Habits like surfing the internet, watching TV and using social networking websites may seem harmless, but once they cross the line into becoming excessive, they become detrimental to a person’s life, according to a self-help expert.
According to Judith Wright’s book, “The Soft Addiction Solution: Break Free of the Seemingly Harmless Habits that Keep You from the Life You Want,” soft addictions are defined as, “substances or behaviors not in themselves dangerous.” A person’s overuse of that behavior or substance is what makes it a soft addiction.
Eric Wood, a licensed psychologist for the university Counseling, Testing and Mental Health Center, wrote in an e-mail that the point at which a behavior becomes excessive varies from one person to the next.
Each of the therapists working in the center has experience working with students who feel emotionally overwhelmed as a result of soft addictions, Wood wrote. Determining the cause of the behavior is an important part of treatment.
Therapists in the center look for how much distress a person feels from excessive behaviors to determine how a person will be affected, he wrote.
Wood also wrote that difficulty functioning in school or work were among the examples of external distress.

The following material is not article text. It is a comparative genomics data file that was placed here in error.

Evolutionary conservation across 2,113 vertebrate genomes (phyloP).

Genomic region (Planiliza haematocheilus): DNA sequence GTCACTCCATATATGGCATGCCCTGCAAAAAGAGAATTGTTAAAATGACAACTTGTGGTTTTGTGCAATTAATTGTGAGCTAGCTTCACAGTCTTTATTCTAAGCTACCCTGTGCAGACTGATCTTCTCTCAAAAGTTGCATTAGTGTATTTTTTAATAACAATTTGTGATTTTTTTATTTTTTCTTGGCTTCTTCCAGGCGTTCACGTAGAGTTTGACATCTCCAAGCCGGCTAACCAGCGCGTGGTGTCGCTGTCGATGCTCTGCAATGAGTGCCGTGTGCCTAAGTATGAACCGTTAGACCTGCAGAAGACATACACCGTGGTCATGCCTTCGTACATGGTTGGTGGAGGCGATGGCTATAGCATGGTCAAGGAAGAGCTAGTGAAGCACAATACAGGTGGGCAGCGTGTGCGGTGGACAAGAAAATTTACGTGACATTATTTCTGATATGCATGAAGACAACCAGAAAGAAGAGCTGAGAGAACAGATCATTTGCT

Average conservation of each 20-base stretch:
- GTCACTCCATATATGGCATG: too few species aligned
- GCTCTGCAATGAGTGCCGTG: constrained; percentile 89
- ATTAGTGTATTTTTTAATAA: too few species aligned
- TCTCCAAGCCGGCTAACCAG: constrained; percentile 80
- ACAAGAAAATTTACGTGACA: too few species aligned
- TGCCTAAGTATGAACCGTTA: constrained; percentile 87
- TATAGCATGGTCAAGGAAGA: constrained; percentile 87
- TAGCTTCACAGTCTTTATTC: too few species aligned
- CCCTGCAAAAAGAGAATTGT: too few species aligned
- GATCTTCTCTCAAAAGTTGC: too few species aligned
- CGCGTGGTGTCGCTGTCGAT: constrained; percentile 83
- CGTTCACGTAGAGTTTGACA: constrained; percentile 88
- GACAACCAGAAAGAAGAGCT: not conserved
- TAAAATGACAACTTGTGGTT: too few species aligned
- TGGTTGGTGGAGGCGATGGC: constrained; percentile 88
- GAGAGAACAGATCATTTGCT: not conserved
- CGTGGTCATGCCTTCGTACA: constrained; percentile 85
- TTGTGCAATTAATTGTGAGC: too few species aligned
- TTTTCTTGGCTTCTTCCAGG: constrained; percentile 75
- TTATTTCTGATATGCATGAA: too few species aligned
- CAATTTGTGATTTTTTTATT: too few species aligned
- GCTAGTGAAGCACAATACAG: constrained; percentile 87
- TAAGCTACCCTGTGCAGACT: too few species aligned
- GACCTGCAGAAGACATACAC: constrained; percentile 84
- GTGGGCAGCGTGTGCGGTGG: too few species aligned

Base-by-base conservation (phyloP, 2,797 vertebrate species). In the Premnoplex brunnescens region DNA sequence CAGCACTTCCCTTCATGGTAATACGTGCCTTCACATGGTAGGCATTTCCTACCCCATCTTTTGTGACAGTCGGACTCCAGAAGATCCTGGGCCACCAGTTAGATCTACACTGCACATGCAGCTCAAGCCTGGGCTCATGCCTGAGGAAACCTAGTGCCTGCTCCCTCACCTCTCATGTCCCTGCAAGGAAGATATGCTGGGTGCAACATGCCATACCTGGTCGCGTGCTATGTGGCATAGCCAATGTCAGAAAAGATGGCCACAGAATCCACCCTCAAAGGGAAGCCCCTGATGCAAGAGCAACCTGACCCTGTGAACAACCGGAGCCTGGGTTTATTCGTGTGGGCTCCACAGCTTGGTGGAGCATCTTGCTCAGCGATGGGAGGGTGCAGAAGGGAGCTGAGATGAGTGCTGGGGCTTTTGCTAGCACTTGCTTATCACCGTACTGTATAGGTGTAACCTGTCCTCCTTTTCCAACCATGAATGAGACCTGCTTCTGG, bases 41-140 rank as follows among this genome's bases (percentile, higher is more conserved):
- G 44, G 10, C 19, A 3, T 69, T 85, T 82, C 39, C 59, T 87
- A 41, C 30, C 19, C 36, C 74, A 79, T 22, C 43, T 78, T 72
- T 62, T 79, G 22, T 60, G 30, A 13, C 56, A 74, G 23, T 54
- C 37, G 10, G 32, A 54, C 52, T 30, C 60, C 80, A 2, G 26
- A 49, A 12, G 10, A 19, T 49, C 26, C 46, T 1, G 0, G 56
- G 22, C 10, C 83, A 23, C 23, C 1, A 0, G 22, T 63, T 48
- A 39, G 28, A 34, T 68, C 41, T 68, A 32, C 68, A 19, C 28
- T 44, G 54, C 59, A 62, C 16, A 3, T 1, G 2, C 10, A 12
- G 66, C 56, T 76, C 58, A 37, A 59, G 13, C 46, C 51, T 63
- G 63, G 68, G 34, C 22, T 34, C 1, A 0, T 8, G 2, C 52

Assistant professor of criminal justice Johnny Nhan said he saw a direct correlation between students’ overuse of technology and their performance in the classroom.
Usually, students will wonder why they received a bad grade, and it turns out that they spent the class chatting with friends or checking Facebook, Nhan said.
The problem isn’t the technology, which is a neutral tool, but the students who consciously make the choice not to pay attention in class, he said.
“I like technology in the classroom, but at the same time, it’s how you use that technology,” Nhan said.
He said that some students use their laptops for notetaking, but many others will spend the class checking Facebook or surfing the internet and it’s usually easy to tell which students are using technology for entertainment purposes.
Senior psychology major Jay Adcock said that it all comes down to finding a balance between indulgent behaviors and other activities.
Engaging in indulgent behavior is a trade-off because it negatively affects students’ social and academic lives when they spend more time indulging in those behaviors than they do studying, he said.
Junior biology major Caitlyn Joseph said she self-regulates her time spent using technology to balance her studies and entertainment.
Junior fashion merchandising major Mary Crook said she uses Facebook frequently and hasn’t seen a drastic effect on her grades.
“It definitely doesn’t help my grades, but I’m not failing,” she said.
Wood wrote that for some students, excessive behaviors are the result of a pattern that became a habit, which can lead to anxiety about not being able to stop the behavior and distress about losing relationships.
Crook said her use of social media has just become second nature but she doesn’t think it’s affected her relationships.
“Sometimes when I open the internet, I’ll just automatically type in Facebook and I don’t even mean to,” she said.